Abu al-Hasan drew back from the siege and arrayed his forces along the hills surrounding the port. On the morning of 30 October both sides received blessing from their clergy before moving out to face each other. On the Christian left was Afonso of Portugal, reinforced by 3,000 of Alfonso’s men; on the Portuguese flank were the foot soldiers with lances and crossbows; on the right the bulk of Alfonso’s remaining knights. The Islamic armies were drawn up with Yusuf’s Granadans on the right, the emir’s son Abu ‘Umar on the left, in front of Tarifa, and the centre commanded by Abu al-Hasan himself. Exactly what happened in the battle is not entirely clear. The Christian right began to cross a small bridge over the River Salado where they forced back the Muslim defenders. Then the bulk of Alfonso’s force smashed into the army of Abu ‘Umar, driving it uphill towards the Muslim camp. At some point the 6,000 men in Tarifa stormed out and hit the enemy in the rear, causing a panic which left the emir’s baggage train unprotected.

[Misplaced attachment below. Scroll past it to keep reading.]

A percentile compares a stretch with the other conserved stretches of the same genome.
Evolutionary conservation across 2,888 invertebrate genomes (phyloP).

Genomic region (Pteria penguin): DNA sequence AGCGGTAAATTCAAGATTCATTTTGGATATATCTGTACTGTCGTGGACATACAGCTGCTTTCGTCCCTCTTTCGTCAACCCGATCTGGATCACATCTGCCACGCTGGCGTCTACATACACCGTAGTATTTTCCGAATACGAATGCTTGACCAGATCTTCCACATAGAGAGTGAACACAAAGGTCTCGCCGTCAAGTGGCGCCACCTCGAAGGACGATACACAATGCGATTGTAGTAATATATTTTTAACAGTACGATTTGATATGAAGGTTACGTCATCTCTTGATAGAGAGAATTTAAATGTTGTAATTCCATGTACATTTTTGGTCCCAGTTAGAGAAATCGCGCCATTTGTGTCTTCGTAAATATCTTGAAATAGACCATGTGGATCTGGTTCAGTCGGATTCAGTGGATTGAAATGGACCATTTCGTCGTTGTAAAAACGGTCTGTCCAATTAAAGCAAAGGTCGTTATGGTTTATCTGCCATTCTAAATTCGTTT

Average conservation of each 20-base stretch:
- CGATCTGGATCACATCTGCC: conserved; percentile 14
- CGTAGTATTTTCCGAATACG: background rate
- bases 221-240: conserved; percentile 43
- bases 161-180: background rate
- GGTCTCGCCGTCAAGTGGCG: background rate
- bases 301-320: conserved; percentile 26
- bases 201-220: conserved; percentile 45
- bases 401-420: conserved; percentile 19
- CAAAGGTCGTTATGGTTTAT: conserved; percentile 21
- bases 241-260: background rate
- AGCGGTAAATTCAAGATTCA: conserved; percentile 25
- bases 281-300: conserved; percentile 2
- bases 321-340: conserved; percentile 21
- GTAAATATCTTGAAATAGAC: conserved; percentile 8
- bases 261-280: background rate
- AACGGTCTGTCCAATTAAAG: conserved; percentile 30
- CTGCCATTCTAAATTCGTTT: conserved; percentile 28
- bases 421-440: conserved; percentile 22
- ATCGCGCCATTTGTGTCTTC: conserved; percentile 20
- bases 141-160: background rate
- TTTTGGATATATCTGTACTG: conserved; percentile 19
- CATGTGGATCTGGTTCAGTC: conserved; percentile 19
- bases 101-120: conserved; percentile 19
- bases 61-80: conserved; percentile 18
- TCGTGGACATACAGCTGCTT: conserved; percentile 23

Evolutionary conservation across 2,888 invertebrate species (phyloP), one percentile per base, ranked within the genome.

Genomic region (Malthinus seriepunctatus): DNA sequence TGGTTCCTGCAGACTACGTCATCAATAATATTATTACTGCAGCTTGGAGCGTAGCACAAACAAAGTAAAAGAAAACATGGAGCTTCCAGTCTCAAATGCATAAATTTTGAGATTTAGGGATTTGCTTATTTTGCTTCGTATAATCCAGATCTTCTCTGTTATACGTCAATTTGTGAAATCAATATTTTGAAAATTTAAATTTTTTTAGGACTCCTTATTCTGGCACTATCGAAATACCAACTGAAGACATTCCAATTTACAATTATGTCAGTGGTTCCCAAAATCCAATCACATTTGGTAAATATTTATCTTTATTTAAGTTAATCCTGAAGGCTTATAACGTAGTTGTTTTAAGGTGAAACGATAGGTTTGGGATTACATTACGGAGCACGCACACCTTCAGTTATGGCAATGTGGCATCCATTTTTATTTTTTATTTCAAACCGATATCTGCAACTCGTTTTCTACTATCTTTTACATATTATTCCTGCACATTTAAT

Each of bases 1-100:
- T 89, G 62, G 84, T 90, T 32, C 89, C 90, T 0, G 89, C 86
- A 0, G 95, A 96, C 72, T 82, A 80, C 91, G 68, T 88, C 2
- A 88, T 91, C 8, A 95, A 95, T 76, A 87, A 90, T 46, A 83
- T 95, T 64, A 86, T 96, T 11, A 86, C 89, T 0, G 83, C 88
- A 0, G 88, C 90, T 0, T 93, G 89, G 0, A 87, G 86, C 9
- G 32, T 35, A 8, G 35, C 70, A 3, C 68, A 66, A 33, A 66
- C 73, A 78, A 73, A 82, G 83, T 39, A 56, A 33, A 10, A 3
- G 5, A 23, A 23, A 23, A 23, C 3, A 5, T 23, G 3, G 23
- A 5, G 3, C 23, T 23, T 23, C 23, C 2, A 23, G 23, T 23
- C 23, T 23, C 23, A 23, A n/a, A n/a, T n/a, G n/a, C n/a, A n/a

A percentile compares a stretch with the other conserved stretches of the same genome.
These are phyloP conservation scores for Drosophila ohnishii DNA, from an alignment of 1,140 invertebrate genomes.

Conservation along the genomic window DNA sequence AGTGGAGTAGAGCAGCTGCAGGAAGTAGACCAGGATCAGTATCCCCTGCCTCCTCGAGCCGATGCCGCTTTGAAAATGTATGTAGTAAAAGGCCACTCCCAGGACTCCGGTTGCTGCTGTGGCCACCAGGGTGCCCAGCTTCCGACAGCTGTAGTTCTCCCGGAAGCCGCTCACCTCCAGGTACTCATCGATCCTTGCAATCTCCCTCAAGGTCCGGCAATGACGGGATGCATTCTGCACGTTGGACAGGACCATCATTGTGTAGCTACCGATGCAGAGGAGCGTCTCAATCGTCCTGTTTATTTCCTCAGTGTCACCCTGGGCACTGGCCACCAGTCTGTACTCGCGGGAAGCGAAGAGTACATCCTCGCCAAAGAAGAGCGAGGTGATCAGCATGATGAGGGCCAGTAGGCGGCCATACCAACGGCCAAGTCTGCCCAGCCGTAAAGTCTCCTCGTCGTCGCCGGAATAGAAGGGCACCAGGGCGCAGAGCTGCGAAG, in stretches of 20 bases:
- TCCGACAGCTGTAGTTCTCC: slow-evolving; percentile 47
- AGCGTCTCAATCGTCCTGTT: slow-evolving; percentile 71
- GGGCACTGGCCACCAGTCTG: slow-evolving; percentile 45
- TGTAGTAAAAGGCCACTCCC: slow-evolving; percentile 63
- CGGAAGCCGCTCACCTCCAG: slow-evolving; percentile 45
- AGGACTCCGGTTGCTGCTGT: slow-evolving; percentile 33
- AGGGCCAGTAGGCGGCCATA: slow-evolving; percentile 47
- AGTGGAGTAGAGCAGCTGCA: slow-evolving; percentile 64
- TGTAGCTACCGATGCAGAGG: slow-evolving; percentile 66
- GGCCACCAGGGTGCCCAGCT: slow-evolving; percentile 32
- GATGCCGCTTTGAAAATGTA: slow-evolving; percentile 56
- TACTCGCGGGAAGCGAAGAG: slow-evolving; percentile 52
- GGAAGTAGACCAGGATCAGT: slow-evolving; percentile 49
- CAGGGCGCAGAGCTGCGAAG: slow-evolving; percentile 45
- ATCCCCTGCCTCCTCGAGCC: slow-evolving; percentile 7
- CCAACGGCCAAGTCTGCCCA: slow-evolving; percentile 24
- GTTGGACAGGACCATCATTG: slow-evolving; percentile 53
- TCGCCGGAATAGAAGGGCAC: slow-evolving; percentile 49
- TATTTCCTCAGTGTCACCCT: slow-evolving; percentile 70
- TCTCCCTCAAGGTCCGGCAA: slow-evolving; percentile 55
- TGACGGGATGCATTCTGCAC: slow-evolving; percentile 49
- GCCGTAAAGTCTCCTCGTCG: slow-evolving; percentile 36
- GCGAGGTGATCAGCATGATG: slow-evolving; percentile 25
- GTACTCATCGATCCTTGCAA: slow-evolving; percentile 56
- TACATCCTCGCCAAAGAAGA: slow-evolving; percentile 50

While the Castilians swarmed up to the camp in pursuit of booty, Alfonso found himself temporarily supported by only a small body of troops. Abu al-Hasan tried to wheel his army around to attack the king, but soon found himself surrounded as the Castilians charged back down the hill and the force from Tarifa hit his flank. Instead of fighting for the faith, he fled with his troops, putting his honour, as one account put it, ‘under his feet’. When he arrived at Ceuta. he told his followers that he had won a great victory, but the sorry remnant of his army that returned could scarcely be concealed.

The victorious Christians pursued the enemy for 8 kilometres (5 miles), slaughtering those they overtook, leaving a field littered with bodies, though how many is uncertain. Muslim women and children, including Abu al-Hasan’s wife, Fatima, were murdered when the camp was overrun and all its occupants killed. Only twelve ships were needed to take the survivors back to Morocco, which suggests either a large-scale massacre or that the Moroccan forces were much smaller than most medieval accounts claimed. Either way the defeat was decisive. Africa never again mounted a major invasion of Spain and Castile extended its domination over the peninsula. Algeciras fell to Alfonso four years later, leaving only Gibraltar as a Muslim outpost. Yusuf was lucky to escape, and Granada survived for a further 150 years. The colossal booty in gold and treasure captured at Salado helped to solve, at least temporarily, Alfonso’s financial embarrassments. So great was the wealth that it temporarily forced down the value of gold and silver on the Paris exchange.